Software: If you’re downloading software, check out the publisher’s name in the security window and conduct a quick search about the publisher and read the reviews. If you see the publisher’s name as Unknown, avoid installing that software. When the software publisher’s name is written as Unknown, it indicates that they are not using a code signing certificate. Hence, such software shouldn’t automatically be trusted in terms of their integrity and authenticity.

Legitimate devs and publishers use code signing certificates to protect their software from being tampered with. The certificate authority (CA) who issues the certificate conducts a rigorous vetting process to verify the software publisher’s identity and issue the certificate only to a legit publisher.  

Two screenshots showing Windows SmartScreen messages for unsigned software and signed software by a verified publisher.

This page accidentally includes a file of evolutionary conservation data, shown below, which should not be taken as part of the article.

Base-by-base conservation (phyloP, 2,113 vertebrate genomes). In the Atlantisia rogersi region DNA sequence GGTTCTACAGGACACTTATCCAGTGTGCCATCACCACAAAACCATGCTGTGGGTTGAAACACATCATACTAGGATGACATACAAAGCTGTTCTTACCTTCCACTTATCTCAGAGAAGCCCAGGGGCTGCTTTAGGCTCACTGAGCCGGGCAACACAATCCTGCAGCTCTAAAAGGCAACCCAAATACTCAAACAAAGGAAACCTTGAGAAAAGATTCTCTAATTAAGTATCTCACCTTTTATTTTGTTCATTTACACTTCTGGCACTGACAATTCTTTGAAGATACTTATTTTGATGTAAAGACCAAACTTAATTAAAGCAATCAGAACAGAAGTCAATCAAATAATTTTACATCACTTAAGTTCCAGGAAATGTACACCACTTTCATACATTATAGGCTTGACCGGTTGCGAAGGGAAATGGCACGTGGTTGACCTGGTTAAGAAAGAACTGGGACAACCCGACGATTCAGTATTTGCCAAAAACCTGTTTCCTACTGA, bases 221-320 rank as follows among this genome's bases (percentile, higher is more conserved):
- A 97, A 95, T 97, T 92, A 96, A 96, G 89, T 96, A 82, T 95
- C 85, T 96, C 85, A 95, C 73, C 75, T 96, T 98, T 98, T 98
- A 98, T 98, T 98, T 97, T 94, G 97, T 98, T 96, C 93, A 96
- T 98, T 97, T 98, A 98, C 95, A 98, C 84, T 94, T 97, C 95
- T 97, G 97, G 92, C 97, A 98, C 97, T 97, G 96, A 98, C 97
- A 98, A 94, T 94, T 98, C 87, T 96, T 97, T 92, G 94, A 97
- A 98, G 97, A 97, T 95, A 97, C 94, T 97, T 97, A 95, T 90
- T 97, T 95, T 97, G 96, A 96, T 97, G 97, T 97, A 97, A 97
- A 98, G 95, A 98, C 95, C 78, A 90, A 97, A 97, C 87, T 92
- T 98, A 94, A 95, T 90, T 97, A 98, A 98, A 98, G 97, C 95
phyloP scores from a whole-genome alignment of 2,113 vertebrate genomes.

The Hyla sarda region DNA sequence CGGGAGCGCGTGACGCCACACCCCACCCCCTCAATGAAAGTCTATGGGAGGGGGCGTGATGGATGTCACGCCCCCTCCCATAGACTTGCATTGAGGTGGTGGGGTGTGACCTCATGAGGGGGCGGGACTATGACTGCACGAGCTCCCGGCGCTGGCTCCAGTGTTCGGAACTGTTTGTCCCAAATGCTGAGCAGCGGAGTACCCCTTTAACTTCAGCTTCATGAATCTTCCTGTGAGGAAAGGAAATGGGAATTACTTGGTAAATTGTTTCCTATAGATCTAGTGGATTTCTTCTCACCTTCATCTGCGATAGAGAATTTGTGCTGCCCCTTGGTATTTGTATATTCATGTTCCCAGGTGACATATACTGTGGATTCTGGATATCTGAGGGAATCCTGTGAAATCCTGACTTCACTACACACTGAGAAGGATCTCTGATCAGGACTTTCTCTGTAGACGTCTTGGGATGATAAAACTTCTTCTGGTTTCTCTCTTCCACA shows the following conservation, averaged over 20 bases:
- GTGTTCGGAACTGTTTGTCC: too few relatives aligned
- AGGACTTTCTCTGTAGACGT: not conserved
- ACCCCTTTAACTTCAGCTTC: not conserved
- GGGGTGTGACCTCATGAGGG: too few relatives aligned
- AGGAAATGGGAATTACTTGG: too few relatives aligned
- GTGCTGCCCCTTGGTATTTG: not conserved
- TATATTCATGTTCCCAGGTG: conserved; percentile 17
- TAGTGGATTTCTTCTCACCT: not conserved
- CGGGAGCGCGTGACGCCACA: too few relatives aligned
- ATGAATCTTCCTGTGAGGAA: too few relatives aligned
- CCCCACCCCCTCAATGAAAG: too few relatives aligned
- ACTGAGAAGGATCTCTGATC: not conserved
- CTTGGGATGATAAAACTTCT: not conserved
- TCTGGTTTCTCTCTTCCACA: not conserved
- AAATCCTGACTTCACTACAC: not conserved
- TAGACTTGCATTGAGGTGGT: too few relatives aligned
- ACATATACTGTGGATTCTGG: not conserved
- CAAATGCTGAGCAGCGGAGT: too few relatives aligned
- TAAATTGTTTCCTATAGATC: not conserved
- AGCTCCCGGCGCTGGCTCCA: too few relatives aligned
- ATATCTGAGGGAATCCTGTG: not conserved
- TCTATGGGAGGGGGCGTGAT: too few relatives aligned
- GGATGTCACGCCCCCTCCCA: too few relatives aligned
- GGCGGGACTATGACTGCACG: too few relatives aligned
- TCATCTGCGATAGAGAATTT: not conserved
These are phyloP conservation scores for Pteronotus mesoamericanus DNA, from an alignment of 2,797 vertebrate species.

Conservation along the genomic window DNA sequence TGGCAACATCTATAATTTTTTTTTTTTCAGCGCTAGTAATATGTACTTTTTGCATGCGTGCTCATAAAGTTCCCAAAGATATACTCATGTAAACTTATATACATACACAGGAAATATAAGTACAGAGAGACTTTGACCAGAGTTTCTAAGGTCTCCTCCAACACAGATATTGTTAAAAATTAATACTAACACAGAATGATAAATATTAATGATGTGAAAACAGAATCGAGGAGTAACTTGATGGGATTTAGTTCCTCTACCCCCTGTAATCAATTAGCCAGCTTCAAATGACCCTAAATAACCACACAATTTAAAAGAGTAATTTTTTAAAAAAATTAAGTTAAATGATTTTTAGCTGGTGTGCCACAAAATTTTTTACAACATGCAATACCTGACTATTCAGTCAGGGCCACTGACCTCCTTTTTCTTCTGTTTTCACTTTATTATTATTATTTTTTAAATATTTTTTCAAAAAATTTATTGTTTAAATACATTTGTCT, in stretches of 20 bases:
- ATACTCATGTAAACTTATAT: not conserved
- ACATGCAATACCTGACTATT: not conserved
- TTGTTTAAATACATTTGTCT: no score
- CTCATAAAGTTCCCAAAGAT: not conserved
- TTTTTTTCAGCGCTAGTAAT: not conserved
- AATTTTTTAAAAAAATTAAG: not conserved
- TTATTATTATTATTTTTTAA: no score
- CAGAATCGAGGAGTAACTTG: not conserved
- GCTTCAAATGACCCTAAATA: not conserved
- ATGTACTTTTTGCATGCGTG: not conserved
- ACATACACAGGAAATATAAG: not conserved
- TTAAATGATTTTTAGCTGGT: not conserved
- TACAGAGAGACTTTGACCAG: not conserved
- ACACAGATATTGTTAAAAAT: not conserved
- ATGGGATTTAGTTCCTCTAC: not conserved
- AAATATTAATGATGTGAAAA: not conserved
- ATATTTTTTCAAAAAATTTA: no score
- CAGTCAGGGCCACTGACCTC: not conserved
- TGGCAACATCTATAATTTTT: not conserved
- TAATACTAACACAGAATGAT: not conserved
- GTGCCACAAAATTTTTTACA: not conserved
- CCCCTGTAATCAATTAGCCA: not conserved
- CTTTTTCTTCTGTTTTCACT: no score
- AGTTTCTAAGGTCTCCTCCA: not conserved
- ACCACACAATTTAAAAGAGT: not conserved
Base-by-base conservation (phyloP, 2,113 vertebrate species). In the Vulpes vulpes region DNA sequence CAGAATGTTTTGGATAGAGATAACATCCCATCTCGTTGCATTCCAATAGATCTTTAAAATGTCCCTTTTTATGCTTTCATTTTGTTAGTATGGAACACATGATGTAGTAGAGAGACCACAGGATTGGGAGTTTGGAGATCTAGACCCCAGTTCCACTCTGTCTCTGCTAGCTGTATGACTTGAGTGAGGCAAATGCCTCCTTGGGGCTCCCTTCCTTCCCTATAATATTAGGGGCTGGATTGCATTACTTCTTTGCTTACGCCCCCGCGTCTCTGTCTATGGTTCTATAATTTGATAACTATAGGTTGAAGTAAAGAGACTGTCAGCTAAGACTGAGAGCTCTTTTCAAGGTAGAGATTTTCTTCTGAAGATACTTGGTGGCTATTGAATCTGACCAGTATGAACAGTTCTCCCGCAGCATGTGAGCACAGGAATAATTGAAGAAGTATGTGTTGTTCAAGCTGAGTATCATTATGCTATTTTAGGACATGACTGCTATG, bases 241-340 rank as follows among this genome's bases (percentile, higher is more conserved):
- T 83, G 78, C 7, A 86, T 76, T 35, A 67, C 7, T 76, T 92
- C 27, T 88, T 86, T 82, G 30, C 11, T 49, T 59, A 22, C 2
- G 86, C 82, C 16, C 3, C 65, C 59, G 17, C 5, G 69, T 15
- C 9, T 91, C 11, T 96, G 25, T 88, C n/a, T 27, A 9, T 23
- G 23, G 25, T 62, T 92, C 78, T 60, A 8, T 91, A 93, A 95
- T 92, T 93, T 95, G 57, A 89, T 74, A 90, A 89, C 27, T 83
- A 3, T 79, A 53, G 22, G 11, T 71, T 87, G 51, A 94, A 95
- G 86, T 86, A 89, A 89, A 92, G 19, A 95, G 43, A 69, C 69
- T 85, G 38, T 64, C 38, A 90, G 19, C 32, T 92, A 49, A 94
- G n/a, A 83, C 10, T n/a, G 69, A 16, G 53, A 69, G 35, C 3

4) Always Store Backups on Third-Party Cloud Platforms:

Always store your backups on a third-party cloud platform such as Google Drive, Dropbox, etc. This will help you to recover your data in the event of a crash or a cyber attack. If a trojan corrupts, encrypts, or removes your data, you can restore everything if you have a current data backup available. Backups are the best solution for the ransomware attacks. Always scan the files with anti-malware software before uploading them to the backup folder.

5) Keep Your Systems Patched and Up to Date

The best protection against many types of malware, including the vulnerability finding trojan, is to keep your operating system and all the software patched. Updates are not only for tweaking the appearance and functionality of the software. The publishers fix the security vulnerabilities in the old versions and publish the patched version. The hackers develop malware that can exploit the vulnerabilities of the old version. Hence why it’s always important to install the updated version of the operating system, software, and apps as soon as they are available.